The remarks came at an event to publicize a partnership between civil rights groups and the musicFIRST Coalition, which is in a heated battle with the National Association of Broadcasters over the Performance Rights Act, sponsored by Conyers. The bill would grant musicians compensation when their work is broadcast on the radio.
Grammy award-winning R&B singer Dionne Warwick said the typical musician or singer doesnt get paid as much as the public thinks; in fact, the average is $40,000, she said. Im sure you all thought I walked on by with my little check in hand, she said, referring to her 1964 hit. I wish I had, but all I did was walk on by.
The NAACP, League of United Latin American Citizens and the National Council of Womens Organizations have also joined the musicians cause. And musicFIRST Executive Director Jennifer Bendall said the coalition will step up its advocacy this year with more campaigns and advertising.
Conyers said he thinks the bill can pass this year.
Advocacy Invasion. Nearly 1,000 members of the veterans group American Legion stormed the Hill on Tuesday to lobby legislators on military issues.
The groups legislative director, Steve Robertson, said its not specific legislation that theyre pushing, but mostly administrative matters, such as advancing quality of life for retired military members and speeding up the disability claims process. He said they also want to support President Barack Obamas budget for the Department of Veterans Affairs.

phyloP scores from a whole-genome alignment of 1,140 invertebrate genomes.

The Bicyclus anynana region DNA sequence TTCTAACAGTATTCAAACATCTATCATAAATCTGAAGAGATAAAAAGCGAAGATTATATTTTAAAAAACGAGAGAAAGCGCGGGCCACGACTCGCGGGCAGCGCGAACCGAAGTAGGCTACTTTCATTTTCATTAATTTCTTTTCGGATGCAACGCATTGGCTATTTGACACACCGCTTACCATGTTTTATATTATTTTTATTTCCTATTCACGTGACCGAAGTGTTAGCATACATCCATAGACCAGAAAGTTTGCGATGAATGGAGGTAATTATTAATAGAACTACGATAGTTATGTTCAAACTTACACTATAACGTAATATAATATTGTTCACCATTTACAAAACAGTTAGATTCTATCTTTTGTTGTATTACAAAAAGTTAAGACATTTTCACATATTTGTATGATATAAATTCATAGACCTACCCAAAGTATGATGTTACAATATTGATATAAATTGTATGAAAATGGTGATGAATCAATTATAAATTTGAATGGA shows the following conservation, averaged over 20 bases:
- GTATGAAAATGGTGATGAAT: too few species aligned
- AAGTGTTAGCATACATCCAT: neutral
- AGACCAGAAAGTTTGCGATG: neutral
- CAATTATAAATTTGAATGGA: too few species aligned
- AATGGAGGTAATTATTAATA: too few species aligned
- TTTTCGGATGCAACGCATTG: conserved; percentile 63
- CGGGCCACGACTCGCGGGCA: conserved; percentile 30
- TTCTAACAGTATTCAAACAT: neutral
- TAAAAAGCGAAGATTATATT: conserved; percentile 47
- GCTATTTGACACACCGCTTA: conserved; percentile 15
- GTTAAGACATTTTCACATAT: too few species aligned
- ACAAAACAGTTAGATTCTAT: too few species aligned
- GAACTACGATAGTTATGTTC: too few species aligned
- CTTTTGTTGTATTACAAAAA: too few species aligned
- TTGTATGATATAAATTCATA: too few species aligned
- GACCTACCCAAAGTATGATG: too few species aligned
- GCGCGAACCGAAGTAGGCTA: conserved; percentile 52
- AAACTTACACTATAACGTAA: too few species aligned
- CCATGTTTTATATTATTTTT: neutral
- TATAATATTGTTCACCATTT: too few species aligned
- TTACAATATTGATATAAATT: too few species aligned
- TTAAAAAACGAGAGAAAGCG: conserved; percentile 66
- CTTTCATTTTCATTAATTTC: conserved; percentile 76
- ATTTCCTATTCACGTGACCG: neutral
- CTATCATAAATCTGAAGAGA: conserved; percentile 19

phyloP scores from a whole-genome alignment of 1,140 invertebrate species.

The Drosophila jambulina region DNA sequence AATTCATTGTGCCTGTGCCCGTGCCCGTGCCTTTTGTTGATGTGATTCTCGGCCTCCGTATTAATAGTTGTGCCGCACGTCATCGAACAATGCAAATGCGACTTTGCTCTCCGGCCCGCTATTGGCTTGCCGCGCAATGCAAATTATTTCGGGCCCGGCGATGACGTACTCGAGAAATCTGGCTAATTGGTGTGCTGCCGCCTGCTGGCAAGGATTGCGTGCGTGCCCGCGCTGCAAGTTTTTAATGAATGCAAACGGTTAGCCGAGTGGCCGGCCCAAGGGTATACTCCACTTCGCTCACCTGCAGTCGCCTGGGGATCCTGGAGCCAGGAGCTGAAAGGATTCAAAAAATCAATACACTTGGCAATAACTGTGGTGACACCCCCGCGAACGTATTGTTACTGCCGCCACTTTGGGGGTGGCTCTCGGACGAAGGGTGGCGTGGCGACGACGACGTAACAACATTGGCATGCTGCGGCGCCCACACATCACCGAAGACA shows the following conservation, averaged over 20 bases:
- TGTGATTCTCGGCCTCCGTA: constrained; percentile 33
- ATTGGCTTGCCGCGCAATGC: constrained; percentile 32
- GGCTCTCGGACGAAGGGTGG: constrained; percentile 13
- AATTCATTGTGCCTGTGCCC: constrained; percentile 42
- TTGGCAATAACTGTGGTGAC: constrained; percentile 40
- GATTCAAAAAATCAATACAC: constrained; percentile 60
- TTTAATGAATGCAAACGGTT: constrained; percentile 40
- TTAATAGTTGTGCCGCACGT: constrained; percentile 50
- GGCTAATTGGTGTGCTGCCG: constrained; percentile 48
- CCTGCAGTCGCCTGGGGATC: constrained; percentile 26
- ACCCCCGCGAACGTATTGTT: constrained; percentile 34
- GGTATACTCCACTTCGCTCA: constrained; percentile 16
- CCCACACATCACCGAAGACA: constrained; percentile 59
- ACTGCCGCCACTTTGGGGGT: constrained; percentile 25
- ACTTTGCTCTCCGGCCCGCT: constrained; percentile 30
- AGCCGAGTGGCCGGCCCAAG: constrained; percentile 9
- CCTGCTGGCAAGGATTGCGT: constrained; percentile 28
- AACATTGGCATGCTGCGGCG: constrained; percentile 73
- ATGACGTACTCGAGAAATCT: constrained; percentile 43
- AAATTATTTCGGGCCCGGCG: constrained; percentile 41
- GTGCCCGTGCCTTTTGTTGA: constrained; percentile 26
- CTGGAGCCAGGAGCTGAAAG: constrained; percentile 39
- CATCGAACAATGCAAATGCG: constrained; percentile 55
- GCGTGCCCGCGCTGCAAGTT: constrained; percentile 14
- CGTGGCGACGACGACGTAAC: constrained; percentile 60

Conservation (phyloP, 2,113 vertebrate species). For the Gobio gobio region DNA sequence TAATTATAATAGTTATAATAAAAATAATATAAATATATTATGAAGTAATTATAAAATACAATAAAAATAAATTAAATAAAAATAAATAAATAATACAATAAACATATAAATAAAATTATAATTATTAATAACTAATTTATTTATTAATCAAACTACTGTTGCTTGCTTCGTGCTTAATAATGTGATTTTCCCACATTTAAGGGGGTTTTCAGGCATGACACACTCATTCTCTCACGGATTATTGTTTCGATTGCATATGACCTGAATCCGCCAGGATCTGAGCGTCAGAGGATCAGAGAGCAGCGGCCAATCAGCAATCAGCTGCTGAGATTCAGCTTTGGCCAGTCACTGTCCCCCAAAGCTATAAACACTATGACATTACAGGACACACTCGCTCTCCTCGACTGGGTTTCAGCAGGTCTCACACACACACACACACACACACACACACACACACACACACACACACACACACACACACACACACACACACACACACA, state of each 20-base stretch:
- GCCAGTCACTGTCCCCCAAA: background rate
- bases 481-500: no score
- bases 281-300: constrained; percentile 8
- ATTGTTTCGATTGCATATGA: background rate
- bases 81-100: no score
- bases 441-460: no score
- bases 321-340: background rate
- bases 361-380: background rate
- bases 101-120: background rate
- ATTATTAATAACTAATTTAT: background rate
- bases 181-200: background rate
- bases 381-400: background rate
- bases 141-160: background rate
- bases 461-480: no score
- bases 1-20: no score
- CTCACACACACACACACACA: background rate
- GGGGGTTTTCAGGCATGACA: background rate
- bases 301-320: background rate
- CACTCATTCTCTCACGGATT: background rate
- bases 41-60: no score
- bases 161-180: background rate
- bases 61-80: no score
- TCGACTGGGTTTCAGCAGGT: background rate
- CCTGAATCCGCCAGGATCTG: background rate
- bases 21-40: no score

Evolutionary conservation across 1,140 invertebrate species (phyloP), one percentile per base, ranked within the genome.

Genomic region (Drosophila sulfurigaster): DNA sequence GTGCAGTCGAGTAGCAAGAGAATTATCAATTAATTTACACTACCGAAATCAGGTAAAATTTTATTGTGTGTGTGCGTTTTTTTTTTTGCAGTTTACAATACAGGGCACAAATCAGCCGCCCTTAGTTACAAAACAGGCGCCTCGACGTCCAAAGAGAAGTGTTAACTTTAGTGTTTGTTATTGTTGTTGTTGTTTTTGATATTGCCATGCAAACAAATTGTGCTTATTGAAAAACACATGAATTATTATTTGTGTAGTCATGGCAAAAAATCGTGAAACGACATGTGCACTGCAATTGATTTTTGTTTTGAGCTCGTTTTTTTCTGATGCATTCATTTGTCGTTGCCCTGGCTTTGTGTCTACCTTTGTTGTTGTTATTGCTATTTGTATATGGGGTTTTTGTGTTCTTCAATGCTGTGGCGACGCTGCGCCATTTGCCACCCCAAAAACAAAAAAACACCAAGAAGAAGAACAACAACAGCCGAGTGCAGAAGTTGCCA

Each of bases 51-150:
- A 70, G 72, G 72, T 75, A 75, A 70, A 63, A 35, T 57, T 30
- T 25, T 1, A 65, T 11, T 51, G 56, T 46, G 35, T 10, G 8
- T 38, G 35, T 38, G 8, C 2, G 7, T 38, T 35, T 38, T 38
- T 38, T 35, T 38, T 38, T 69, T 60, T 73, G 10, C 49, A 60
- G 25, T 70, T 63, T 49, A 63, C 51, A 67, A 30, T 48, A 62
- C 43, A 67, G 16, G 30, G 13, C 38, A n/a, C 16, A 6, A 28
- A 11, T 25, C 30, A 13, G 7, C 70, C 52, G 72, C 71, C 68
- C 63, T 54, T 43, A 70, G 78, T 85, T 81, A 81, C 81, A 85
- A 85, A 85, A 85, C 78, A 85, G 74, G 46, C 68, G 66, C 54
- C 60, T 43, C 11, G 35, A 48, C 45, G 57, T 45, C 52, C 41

The group also presented a distinguished public servant award to Rep. Bill Young (R-Fla.), a veteran and ranking member on the Appropriations Subcommittee on Defense.
K Street Moves. Susan Schwab, the U.S. trade representative during the Bush administration, has signed on as a strategic adviser with Mayer Brown. She is the firms second former trade representative, following Mickey Kantor, who held the job during the Clinton administration and has been a partner with the firm since 1997.
The firms global platform gives me a unique opportunity to continue working on important strategic issues at the highest levels of business and government, Schwab said in a statement.
Freddie Macs former senior lobbyist David Lynch has landed at the Independent Community Bankers of America. Lynch was listed as a senior director of Congressional relations at Freddie Mac in Senate lobbying disclosure reports until 2008. Lynch has previously worked for the National Association of Realtors.
Powell Moore is headed to Venable. The secretary of Defenses former Representative to the Organization for Security and Cooperation in Europe will be in the firms government affairs group. Moore has previously worked as a registered lobbyist at McKenna, Long & Aldridge for clients like Emergent Biosolutions, Research in Motion and SAP America, according to Congressional lobbying disclosure records.
James Jones, communications director for DC Vote, tapes a "DC Constituents Service Day" sign on the wall as he stands with other DC residents outside of Rep. Andy Harris's office on Capitol Hill to protest Harris' actions against D.C.'s marijuana laws on Thursday, July 24, 2014. DC Vote encouraged DC residents to bring their complaints about city services to the Maryland congressman.